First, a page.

Crossing the CRM Rubicon: Building a Sales Organization Part II
Reading time: about 4 min
Posted by: Lucid Content Team
We’re excited to roll out the second half of our series on the key role process plays in building a sales organization. You’ve heard about “Crossing the Chasm,” but what about “Crossing the Rubicon”?
Turns out a guy named Julius Caesar once led an army across the Rubicon River into Italy in 49 B.C. This was against the law at the time and marked the beginning of Caesar’s Civil War (and ultimately Caesar’s ascension as the Emperor of Rome). When he crossed the river, he was quoted as saying “the die is cast.” Since then, the phrase, “Crossing the Rubicon” is often used to reference “any individual or group committing itself irrevocably to a risky or revolutionary course of action” (thanks, Wikipedia).
Lucid Software is no stranger to its own Rubicon River crossings, particularly on the product side. In 2012, we led the charge as the first integration partner with Google Drive. Most recently, we launched an automated mapping feature for AWS users. We’re betting on both of these ecosystems (among others) and aren’t turning back. One of our Rubicon crossings was building out a sales team to handle our inbound lead volume. We had introduced a sales process that was working; however, we were tracking all of our activity in a Google Spreadsheet CRM that would’ve been acceptable to an I-banker or consultant. As proud as I was about building this CRM in a Google Sheet, I knew it couldn’t scale. It was time for a real CRM, which meant it was also time for another Rubicon crossing.
To be honest, we didn’t spend too much time shopping around. We looked into the CRM formerly known as RelateIQ (acquired by Salesforce.com), SugarCRM and Salesforce.com. Given the aniticpated amount of custom development work that would be necessary for us to use a CRM effectively, as well as having a few sales reps with Salesforce.com experience, we decided to move ahead with Salesforce.com. Lucid did not have an in-house Salesforce admin at the time, so we decided to partner with Simplus (formerly known as Outbox Systems).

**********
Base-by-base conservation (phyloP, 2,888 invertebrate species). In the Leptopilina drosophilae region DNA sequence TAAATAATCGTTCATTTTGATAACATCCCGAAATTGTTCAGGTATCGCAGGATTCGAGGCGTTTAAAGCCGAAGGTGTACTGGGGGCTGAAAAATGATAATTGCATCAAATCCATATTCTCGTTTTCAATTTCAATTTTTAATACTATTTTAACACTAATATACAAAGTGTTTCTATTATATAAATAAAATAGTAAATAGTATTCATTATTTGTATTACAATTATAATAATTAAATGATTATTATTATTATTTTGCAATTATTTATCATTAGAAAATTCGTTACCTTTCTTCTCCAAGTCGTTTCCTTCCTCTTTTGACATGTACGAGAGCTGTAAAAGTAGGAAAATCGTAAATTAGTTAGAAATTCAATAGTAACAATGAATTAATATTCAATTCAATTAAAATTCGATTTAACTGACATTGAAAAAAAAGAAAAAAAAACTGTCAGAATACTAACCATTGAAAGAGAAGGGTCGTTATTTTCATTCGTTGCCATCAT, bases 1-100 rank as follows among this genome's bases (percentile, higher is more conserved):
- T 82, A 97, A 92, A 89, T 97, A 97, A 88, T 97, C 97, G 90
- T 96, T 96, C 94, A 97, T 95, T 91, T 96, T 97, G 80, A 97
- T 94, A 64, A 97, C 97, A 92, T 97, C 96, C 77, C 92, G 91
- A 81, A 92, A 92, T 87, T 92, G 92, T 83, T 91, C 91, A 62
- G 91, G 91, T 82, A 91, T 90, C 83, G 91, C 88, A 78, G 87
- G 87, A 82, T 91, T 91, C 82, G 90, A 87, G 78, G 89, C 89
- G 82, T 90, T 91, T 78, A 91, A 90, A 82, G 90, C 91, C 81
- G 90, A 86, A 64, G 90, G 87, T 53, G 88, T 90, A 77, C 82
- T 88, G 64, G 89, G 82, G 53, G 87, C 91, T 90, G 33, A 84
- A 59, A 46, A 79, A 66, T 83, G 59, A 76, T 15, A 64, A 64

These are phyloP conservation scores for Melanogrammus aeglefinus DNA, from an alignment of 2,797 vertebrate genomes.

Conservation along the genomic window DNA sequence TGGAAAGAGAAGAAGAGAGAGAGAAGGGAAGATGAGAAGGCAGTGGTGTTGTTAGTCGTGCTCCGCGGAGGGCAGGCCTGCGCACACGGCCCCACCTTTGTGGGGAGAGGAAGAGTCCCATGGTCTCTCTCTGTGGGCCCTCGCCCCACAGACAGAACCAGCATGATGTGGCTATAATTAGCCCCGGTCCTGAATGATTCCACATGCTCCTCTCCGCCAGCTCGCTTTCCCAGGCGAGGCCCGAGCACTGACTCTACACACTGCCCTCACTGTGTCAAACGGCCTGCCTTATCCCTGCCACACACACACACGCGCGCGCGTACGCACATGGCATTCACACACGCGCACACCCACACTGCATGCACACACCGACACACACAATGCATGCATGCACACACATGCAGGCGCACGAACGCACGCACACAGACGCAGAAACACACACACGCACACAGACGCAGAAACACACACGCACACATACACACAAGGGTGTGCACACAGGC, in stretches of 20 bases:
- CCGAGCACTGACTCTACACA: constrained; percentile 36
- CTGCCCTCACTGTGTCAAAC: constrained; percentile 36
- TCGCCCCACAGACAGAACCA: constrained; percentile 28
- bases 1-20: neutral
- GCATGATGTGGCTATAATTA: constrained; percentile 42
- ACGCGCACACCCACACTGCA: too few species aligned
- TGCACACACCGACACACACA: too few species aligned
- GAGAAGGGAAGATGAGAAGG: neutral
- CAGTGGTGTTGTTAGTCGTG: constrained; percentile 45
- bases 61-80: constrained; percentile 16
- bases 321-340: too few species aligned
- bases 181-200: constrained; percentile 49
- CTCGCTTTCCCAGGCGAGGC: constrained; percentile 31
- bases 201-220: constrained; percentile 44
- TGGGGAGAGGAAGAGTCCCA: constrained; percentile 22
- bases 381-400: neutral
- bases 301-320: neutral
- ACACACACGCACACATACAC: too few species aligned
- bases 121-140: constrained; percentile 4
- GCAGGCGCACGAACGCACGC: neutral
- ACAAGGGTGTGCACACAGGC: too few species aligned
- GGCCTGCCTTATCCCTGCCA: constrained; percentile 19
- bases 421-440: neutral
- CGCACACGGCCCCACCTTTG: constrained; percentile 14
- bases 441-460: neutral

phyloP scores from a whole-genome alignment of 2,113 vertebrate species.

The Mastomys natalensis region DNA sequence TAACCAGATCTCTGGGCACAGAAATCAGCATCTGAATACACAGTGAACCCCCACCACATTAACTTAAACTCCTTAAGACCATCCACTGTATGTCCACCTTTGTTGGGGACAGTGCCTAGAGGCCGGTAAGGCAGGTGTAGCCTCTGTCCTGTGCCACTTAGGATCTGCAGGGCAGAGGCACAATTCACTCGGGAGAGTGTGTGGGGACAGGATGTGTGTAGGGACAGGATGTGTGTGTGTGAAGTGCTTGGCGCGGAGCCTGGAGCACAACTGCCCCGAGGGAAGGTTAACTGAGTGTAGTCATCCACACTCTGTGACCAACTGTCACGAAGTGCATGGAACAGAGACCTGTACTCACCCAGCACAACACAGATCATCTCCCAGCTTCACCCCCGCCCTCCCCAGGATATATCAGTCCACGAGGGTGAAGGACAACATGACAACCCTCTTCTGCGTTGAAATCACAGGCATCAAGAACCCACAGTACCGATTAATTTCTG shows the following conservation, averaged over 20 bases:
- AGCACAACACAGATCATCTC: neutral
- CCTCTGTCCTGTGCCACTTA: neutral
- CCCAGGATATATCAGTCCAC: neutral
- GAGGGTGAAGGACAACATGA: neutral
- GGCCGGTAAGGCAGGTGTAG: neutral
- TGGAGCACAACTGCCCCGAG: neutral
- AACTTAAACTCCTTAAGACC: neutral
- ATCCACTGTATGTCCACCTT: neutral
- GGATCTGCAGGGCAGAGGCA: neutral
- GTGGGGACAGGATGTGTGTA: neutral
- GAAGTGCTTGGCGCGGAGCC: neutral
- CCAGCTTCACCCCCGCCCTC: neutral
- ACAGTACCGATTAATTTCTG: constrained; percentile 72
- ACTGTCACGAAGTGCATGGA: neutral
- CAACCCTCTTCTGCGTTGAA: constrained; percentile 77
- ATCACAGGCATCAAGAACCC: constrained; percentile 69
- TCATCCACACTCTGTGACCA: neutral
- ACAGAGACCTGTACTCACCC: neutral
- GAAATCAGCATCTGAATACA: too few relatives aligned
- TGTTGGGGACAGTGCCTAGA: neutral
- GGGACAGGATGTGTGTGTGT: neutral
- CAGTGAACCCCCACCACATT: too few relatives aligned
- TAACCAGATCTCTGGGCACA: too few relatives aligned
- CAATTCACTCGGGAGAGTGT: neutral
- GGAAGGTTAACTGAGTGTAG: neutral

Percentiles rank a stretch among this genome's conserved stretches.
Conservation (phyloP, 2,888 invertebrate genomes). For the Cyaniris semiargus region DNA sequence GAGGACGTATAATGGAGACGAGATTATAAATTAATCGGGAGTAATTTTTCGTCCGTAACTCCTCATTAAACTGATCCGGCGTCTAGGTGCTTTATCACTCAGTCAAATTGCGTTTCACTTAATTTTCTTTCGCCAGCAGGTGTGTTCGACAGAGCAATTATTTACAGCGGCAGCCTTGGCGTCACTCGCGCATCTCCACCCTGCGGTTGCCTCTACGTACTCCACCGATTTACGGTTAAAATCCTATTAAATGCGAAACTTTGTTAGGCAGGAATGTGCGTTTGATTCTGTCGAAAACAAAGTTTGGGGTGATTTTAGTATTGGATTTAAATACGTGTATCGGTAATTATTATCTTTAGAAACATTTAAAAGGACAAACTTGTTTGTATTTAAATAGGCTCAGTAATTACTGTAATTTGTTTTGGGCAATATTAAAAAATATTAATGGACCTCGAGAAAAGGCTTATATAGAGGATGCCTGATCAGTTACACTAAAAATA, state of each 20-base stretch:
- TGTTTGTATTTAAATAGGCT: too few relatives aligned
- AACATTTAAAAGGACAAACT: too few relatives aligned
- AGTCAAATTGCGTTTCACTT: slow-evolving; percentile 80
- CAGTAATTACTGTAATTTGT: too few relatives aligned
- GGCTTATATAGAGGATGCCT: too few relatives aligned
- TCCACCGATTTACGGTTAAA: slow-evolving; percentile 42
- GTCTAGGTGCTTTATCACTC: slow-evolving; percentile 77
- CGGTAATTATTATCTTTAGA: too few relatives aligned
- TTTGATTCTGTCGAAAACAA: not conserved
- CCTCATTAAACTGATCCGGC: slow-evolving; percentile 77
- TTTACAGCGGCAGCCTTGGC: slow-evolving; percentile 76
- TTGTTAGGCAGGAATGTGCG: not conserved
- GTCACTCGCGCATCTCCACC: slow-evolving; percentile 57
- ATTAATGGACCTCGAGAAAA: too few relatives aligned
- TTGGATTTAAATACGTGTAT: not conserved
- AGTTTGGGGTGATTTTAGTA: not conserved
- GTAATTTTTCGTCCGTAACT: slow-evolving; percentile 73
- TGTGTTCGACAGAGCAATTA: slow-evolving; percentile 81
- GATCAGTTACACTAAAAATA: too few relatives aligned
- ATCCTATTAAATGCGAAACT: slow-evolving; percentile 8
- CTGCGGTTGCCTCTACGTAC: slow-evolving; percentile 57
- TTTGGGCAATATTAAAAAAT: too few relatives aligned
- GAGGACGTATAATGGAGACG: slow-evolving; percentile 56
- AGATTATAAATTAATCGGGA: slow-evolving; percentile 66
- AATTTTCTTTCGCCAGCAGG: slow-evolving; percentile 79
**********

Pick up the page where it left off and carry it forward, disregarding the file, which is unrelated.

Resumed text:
Our first task was to design the backend in Salesforce. Salesforce provides a schema builder that allows technical administrators to view and modify all the objects and relationships that our Simplus partner would use to build our Salesforce instance; however, we decided to utilize our ERD shape library to build our schema in real time over a conference call with the Simplus team.
A key benefit to using Lucidchart for schema building was our ability to incorporate the third-party apps that we were planning on integrating with Salesforce. For example, in the diagram above, we mapped out how we wanted our payment processing software Recurly to integrate with Salesforce. While the Simplus team built our Salesforce instance, we went to work designing our preferred workflow in Salesforce. We used Lucidchart to design these workflows in order to ensure they were built according to our spec:
A key focus was designing workflows in Salesforce that automated certain activities. Below are a few examples of workflow rules that we mapped out in Lucidchart to incorporate into our Salesforce design.
- Using a round-robin system to allocate leads equitably among the sales reps
- Creating notifications to sales reps when (a) they received a new lead and (b) they hadn’t responded to a lead
- Calculating commissions on deals sold
We hopped on a phone call and were able to collaborate in real time with the Simplus team via a shared Lucidchart document. They utilized Lucidchart’s comments feature to communicate questions or edits when we were offline. The final piece of our Salesforce implementation was around the actual user experience. We were sensitive to designing Salesforce in a way that was thoughtful and yet had a level of organization. We utilized Lucidchart’s mock-up capabilities to actually design rough drafts of how we wanted the layout of our Salesforce objects to appear:
As a result of our doing some of this design work upfront, Simplus was able to spend more time building and less time on trial-and-error. While the end result looks very different from our rough mock-ups, our input provided Simplus with clarity and helped us beat our deadline for Salesforce deployment. The result of using Salesforce for managing and tracking leads and opportunities has been phenomenal. We’ve now built trainings in Lucidchart that help our new reps learn the workflow, and we’ve been able to scale our team far more quickly than would have been possible with my Google Sheets CRM. We crossed the CRM Rubicon and haven’t looked back since. Caesar would be proud.
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